Sinfonier Community and beyond!

Friday, March 18, 2016

When we show Sinfonier and I mention its benefits, people always do the simple same question: So, we can do anything with it? The simple answer is yes, if you know the sources you want to monitor, what you are looking for and if the necessary APIs are in place to use the existing modules offered by Sinfonier or to create the new modules you require.

This time, instead of showing a security example, I would like to propose in this technical community to monitor the sentiment in Twitter about and event that happened in December 1916 in Verdun in WWI where about 700.000 French and German soldiers died during a ten months battle.



To achieve this task I have followed the next steps:
  • ACCESS DATA: Twitter. I have created an account in this social media network which delivers real-time stream of semi-structured data (loosely formatted characters inside a field but with little structure within it). The information is delivered in a JSON format which is what I will need to process. For example, word to search in the tweets: Verdun.

  • PREPARE AND CLEANSE DATA: Filter. I just want to keep those tweets written in a specific language, in this case English. In the field “lang” belonging to each tweet, I search for those tweets written in “en”.

  • APPLY ADVANCED ANALYTICS: Now I add to my topology the module named “AlyClassApi” which sends the text, in English and mentioning the word Verdun, to a sentiment analysis cloud service called Aylien (after creating a free user account – 2000 queries per day) which will classify the text in the tweet according to some predefined categories.
  • As this module delivers a JSON array, I need to use the module called “EmitItemList” which will create simple JSONs for those elements present in the array (in this case the array is called categories).
  • Having simple JSONs, I use a second filter module in order keep those tweets that I presume they are mentioning the battle of Verdun, so I search for the categories having the words history, war and culture. The results are then analysed by a second Aylien sentiment module that simply categorises the filtered texts as “positive or negative” (another category that is not considered is the category called “neutral”).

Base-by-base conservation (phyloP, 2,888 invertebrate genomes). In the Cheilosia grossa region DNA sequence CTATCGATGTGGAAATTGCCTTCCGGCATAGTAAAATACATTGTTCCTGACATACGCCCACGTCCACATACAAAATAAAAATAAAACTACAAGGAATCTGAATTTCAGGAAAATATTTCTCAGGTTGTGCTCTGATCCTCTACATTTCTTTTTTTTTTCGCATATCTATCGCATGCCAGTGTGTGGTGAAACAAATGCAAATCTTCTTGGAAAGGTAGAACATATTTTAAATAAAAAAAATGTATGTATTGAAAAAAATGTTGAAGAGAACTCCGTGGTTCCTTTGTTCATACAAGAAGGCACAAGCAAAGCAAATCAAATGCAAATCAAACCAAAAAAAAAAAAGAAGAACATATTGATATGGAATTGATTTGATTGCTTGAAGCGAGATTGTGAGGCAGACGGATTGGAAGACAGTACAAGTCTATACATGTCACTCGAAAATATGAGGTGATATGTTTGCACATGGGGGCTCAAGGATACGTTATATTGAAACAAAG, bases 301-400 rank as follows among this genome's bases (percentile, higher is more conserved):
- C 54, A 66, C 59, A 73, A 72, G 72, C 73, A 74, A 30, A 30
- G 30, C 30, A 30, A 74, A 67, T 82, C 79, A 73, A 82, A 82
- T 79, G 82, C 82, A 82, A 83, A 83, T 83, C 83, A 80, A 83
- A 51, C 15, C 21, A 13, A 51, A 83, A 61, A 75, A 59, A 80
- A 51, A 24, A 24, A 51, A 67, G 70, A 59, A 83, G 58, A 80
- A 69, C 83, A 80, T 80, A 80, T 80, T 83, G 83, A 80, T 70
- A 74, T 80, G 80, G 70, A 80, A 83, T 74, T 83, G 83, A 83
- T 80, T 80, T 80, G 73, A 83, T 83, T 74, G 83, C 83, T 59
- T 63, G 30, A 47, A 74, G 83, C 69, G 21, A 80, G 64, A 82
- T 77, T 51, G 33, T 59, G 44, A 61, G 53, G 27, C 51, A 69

• OUTPUT RESULTS: The final tweets are sent to two MongoDBs (after creating a free user account) where I can finally read those tweets which have gone through all the steps. The final topology looks like the following diagram:

The logical results show that the battle of Verdun still suggests a negative sentiment and mainly those which have been categorised as positive, are those people who like to know about what happened during that time in the WWI.


If this example does not suit your needs, you can also try to find out if that brand you like, it is perceived positively or negatively (for example, those local popular chocolate drinks such as ColaCao in Spain, Poulain in France or Vanhouten in the Netherlands).
 
Or maybe to gain insights rapidly about what tourists think about your town/city recently visited, by simply changing the word to search in Twitter, using the word of your town/city and in the second filter to filter by tourism, culture and entertainment. This may assist some town/city councils to evaluate their activities promoting tourism.



 
Sebastian García de Saint-Léger

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